Canon TC-80N3 — Timer Remote Controller
Keeps Time — But Can You Dance To It?
I'm always on the lookout for gadgets that can make my photography easier or more productive. On my October 2001 Great Smoky Workshop one of the members was using the Canon TC-80N3 timer / remote. I'd never seen one before, though I knew it existed.
While I religiously use the RS-80N3 electric release whenever my Canon is tripod mounted, the idea of having a sophisticated timer-release fascinated me. So, as soon as I returned home I picked one up. At about USD $200 this is not inexpensive, but when you realize the functionality that it provides it's cheap at twice the price. (The TC-80N3 will work with the EOS-3, EOS-1V, EOS-D30 , EOS-D60, EPS-10D, EOS 1D and EOS 1Ds ).
Little larger than a standard electronic remote release the TC-80N3 has quite a few more controls. But before looking at what they do let's understand what functions this unit is capable of and under what shooting situations you would use them.
The four primary functions are Self Timer, Interval Timer, Long Exposure and the Exposure Count Setting.
Just like the self timer on your camera. Except where most Canon bodies offer either a 2 second delay or a 10 second delay, the TC-80N3 allows you to set any delay (in 1 second increments) up to 99 hours, 99 minutes and 99 seconds. Let's call it 100 hours. That's just over 4 days!
The Interval Timer can be set to any time period up to 100 hours as well. If you set it to 10 minutes, for example, one exposure will be taken every 10 minutes until either the film runs out or the Exposure Count limit has been reached.
This one is easy. It allows you to take time exposures up to (you guessed it) 100 hours in length.
This fourth and final setting permits you to set the number of exposures that will be taken, up to a total 99. If you set it to 3 exposures you can combine it with an EOS body's auto-bracketing capability.
For example, if you were about to shoot a rapidly changing sunset you could set the camera to take a three frame bracketed exposure every 2 minutes for the next 20 minutes. That would give you 30 frames, almost a full roll. While one camera was doing this by itself you could use a second camera to try alternative compositions and to explore lens variations. (See below for specific details on how to accomplish this).
In The Field
Each of these capabilities is pretty useful in and of themselves. The real strength of the TC-80N3 though lies though in its ability combine them in useful ways as described in the example above.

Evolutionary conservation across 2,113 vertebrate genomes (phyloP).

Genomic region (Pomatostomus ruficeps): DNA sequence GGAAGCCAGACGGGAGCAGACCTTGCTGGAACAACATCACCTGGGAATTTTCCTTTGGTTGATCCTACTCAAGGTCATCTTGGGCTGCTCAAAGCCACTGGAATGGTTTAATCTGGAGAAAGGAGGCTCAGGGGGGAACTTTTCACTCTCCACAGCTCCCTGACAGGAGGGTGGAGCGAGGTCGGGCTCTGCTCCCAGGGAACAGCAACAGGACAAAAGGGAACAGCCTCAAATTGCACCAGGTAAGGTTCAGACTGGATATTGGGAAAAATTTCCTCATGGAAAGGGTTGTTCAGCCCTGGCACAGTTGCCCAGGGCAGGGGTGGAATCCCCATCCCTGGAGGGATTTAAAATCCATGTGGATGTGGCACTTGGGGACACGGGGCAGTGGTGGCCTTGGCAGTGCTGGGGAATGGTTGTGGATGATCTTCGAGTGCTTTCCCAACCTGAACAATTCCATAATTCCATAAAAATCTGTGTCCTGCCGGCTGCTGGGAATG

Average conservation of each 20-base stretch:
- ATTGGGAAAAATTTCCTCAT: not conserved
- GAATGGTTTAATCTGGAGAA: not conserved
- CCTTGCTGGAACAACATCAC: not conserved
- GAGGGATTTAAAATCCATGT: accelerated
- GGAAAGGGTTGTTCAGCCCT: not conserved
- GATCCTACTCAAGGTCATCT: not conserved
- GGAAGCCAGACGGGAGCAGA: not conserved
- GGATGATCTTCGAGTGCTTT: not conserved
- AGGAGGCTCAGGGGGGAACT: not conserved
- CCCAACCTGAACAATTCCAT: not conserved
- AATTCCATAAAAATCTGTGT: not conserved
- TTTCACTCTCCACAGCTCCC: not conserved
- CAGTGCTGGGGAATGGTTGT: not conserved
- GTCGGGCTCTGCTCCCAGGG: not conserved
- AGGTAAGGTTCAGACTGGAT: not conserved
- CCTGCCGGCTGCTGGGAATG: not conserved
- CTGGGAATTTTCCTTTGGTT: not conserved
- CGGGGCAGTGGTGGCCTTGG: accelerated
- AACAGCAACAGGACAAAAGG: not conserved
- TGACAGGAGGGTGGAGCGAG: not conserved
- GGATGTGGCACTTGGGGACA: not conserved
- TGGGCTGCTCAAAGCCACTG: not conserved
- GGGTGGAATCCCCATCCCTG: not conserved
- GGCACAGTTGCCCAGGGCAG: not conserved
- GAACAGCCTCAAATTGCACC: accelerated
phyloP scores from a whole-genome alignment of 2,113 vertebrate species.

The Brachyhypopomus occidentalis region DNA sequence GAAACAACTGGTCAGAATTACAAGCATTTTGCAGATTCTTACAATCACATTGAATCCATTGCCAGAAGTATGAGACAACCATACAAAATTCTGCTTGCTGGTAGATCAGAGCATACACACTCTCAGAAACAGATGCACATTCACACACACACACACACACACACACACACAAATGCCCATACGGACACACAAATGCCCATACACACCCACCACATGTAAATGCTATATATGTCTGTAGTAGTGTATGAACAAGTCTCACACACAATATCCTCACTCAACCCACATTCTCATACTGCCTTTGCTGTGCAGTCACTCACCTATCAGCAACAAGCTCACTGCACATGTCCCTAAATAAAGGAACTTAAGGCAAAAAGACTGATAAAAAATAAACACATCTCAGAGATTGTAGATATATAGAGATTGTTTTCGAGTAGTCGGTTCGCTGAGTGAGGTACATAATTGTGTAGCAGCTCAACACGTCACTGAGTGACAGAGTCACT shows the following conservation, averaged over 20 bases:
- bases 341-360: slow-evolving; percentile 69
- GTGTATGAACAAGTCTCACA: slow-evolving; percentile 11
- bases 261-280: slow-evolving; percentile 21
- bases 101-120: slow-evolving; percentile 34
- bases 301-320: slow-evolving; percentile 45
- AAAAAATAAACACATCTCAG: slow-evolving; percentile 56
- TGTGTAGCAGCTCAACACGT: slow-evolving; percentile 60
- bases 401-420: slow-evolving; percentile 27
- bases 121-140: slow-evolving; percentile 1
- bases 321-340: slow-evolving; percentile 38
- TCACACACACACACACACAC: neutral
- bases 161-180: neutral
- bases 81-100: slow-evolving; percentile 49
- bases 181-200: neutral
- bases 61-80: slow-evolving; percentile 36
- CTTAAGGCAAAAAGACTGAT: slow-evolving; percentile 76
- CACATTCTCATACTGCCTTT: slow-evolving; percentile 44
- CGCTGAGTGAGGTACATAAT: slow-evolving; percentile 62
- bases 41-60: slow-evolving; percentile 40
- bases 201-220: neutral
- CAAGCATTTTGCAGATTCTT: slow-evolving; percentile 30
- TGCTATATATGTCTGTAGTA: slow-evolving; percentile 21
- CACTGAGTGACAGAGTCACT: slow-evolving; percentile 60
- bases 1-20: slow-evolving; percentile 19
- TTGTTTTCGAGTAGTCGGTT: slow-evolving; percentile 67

Some other real-world applications include when doing astronomical photography. Star trails, meteor showers, northern lights — all of these require long exposure, sequential exposures and variable timing and counts. For example during a meteor shower you might want to set the camera up with a TC-80N3 set so that a new 5 minute-long exposure is taken every 15 minutes for the next 4 hours. The possibilities are endless.
What can you use it for?
In addition to what's been described above, the TC-80N3 also function as a straightforward remote shutter release. A slight press on the release activates the camera's metering and autofocus and then a further press releases the shutter. There is also a lock position that permits manually setting a long exposure time.
A built-in light illuminates the LCD screen for 6 seconds each time it's pressed, and there is a lock capability that ensures that a pre-set combination of functions are not accidentally disturbed. Finally, there is a reset function to quickly put all settings back to zero.
You would think that setting the TC-80N3 to be able to do a series of automated bracketed exposures would be straightforward, but it isn't. The trick is to set the camera itself to self timer mode (2 second is preferred to 10 second, if your camera model has it), and of course to auto bracketing. Then set the Interval on the TC-80N3 to how long you'd like the pauses to be between sets of exposures (say, 5 minutes). Next set Frames to the number of times that you'd like the series of bracketed exposures to be taken.
Note that mirror lock up can't be used if you use this method.